In a report that may indicate Egyptian authorities believe the IDF-commando-turned-hairdresser from the 2008 Hollywood film You Don't Mess With Zohan is more fact than fiction, Egypt's official state paper Al Ahram reported Israeli citizen Ofir Harari, recently accused by Egypt of spying for Israel, was involved in a scheme to cause mass infertility in Egypt via hair products.

Harari, accused by Egypt of being an agent of the Mossad, is set be tried in absentia on charges of "spying for a foreign country with the purpose of harming Egyptian national interests," news agency MENA reported.

Cairo alleges, in addition to Harari, that Jordanian national Ibrahim abu-Zaid, a telecoms engineer, reportedly involved in the affair as well, was arrested in Egypt.

"According to the public prosecutor's office's investigation," Al Ahram reported. "'Mossad agent Ofir Harari' instructed Jordanian Ibrahim abu-Zaid to set up a company in Egypt which would exclusively import an Israeli hair product, for both men and women, which causes infertility. This in order to completely destroy Egyptian reproduction abilities."

It is not uncommon for Arab leaders to concoct anti-Israel blood libels as a means of diverting attention from their own government's domestic failings. These have included alleged Mossad attack sharks and "highly trained" IAF surveillance vultures.

The infertility plot libel itself is a time-honored theme demonstrating little originality. PLO officials in Israel, as well as Syrian officials, have accused Israel of similarly improbable nefarious plots in the past.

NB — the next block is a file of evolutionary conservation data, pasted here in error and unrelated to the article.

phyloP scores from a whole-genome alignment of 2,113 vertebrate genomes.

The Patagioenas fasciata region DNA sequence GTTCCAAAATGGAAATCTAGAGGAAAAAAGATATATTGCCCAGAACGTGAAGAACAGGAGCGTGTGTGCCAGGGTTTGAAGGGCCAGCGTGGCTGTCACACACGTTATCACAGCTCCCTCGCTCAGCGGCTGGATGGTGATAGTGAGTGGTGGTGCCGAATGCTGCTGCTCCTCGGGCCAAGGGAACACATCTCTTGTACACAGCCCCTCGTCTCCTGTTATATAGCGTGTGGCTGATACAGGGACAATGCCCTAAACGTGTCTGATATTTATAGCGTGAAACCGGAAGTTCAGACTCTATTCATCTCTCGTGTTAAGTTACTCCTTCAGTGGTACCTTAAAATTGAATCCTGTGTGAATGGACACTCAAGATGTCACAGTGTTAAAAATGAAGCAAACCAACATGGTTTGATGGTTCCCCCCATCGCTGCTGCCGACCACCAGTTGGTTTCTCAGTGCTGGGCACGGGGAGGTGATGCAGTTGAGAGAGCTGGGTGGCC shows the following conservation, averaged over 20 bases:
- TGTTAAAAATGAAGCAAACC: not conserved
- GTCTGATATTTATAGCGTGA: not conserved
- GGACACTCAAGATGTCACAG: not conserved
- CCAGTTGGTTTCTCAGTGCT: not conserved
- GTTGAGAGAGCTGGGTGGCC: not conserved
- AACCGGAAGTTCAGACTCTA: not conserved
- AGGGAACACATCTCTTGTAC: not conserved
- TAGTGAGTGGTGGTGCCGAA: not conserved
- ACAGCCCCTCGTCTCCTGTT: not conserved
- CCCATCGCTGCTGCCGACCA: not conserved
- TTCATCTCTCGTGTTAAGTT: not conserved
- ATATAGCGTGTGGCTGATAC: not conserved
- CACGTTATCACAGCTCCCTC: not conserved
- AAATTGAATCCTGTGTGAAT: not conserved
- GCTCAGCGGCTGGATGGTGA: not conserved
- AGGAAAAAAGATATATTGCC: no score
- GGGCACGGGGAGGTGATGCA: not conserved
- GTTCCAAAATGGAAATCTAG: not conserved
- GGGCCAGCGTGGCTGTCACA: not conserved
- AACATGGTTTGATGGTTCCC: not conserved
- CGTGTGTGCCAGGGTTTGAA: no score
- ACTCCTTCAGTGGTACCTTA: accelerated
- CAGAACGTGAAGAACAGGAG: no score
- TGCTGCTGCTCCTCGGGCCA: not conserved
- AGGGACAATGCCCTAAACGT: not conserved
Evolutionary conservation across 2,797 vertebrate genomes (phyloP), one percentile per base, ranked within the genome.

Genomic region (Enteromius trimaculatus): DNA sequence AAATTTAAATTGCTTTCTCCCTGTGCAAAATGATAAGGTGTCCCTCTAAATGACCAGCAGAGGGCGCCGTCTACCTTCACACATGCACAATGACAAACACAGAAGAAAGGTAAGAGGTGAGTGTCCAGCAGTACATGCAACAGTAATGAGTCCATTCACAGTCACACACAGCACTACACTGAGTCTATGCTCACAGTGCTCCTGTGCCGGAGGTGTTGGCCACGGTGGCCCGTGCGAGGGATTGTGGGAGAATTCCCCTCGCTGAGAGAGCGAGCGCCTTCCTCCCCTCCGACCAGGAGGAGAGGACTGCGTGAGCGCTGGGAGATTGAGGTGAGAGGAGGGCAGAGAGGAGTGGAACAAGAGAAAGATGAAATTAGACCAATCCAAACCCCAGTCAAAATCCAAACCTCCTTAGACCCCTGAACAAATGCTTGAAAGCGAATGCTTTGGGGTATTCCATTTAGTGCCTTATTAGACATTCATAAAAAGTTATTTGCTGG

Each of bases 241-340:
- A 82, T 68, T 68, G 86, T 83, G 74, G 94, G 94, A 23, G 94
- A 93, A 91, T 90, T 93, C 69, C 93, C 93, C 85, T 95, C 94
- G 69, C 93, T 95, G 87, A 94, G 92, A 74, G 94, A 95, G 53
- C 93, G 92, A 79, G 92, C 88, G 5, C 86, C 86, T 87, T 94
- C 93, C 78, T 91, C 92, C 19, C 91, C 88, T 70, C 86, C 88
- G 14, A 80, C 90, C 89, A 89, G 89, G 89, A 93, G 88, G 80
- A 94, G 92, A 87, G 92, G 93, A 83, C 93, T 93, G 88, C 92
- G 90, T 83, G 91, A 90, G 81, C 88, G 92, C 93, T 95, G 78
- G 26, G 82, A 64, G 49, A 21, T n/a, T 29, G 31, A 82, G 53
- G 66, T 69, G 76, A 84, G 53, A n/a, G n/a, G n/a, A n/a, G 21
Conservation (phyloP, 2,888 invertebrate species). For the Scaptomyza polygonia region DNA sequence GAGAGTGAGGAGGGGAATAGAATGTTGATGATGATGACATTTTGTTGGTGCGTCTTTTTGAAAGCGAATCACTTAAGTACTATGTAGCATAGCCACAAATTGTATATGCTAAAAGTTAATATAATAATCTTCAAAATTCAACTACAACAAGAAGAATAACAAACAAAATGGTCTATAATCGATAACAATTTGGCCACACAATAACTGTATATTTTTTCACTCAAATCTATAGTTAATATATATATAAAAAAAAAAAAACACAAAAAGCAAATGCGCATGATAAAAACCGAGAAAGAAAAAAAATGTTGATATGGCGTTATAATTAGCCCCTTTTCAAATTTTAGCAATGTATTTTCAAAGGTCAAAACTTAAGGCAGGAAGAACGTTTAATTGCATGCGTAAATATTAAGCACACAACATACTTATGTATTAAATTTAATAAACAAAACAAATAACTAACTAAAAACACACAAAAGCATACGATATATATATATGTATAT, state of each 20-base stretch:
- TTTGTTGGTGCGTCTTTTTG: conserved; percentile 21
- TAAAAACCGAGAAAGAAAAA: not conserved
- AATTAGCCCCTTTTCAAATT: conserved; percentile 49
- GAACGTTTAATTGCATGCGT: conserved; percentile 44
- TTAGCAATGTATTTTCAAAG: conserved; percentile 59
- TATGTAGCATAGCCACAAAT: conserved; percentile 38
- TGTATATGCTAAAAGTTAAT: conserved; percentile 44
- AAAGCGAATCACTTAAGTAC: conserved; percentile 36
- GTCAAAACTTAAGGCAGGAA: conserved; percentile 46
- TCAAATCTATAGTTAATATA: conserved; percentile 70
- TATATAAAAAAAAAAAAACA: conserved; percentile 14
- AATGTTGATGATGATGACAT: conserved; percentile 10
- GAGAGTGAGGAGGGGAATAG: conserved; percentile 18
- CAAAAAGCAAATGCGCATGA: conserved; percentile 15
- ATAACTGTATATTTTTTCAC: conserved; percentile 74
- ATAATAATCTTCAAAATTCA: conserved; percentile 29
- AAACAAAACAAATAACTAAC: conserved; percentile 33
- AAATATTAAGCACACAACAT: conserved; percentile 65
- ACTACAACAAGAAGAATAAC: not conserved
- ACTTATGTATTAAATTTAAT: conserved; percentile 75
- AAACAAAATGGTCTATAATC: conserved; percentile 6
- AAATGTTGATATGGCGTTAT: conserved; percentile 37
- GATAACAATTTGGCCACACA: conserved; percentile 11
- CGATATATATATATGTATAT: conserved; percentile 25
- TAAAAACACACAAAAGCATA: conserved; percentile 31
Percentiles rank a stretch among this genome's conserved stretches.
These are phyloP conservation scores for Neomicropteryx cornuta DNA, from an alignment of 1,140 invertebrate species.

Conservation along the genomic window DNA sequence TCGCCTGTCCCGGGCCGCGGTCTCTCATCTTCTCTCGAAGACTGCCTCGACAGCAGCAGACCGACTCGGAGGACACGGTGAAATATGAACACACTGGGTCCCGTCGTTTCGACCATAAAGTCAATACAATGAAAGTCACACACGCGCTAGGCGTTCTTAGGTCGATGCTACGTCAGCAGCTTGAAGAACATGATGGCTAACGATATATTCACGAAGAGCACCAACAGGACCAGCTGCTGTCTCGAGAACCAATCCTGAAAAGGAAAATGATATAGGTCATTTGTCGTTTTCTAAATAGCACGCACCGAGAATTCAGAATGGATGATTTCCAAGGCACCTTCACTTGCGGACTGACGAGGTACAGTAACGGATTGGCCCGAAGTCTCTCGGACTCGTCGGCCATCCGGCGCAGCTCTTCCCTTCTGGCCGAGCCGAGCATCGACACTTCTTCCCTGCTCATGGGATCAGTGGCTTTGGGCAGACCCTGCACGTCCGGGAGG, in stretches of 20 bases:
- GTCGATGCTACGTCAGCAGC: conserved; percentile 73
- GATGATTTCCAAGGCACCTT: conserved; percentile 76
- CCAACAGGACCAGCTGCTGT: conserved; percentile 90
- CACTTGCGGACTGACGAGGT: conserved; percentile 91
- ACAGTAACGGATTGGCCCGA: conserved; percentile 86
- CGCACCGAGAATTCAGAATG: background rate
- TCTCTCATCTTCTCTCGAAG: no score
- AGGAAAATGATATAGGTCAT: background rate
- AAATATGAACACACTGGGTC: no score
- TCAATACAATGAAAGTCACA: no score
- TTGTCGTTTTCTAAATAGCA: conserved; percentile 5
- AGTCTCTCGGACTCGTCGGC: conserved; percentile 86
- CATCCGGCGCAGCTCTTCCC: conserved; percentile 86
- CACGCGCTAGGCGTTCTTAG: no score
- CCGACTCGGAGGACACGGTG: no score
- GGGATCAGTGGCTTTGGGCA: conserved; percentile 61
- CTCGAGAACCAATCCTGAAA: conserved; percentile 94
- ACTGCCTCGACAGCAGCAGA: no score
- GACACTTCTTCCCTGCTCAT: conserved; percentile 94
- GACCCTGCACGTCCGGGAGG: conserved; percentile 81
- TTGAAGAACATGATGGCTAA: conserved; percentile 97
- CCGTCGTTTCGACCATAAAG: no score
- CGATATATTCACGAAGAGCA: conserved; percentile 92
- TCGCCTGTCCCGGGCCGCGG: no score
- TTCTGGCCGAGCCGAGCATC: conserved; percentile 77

On June 12, Egypt arrested American-Israeli Ilan Grapel on suspicion of spying for Israel. Israel denied the charges. The charges against Grapel have been mocked by many in Egypt as being unadulterated propaganda.

Egypt's string of espionage allegations come at a sensitive time as Israel is attempting to understand where Egypt's new temporary regime is headed and there are loud voices in Egypt calling for the signing of the gas export deal with Israel to be added to the criminal charges against former ruler Mubarak.

Analysts in both in Israel and in Egypt suggest Egyptian allegations stem from a wish to appease Egyptian demonstrators protesting against close relations between Jerusalem and Cairo during the Mubarak era.

Also on Wednesday, Dubai's police commander called for a Gulf version of Interpol to counter Israel's 'dangerous influence' and said Egypt's trial of former President Hosni Mubarak was an 'Israeli plot.'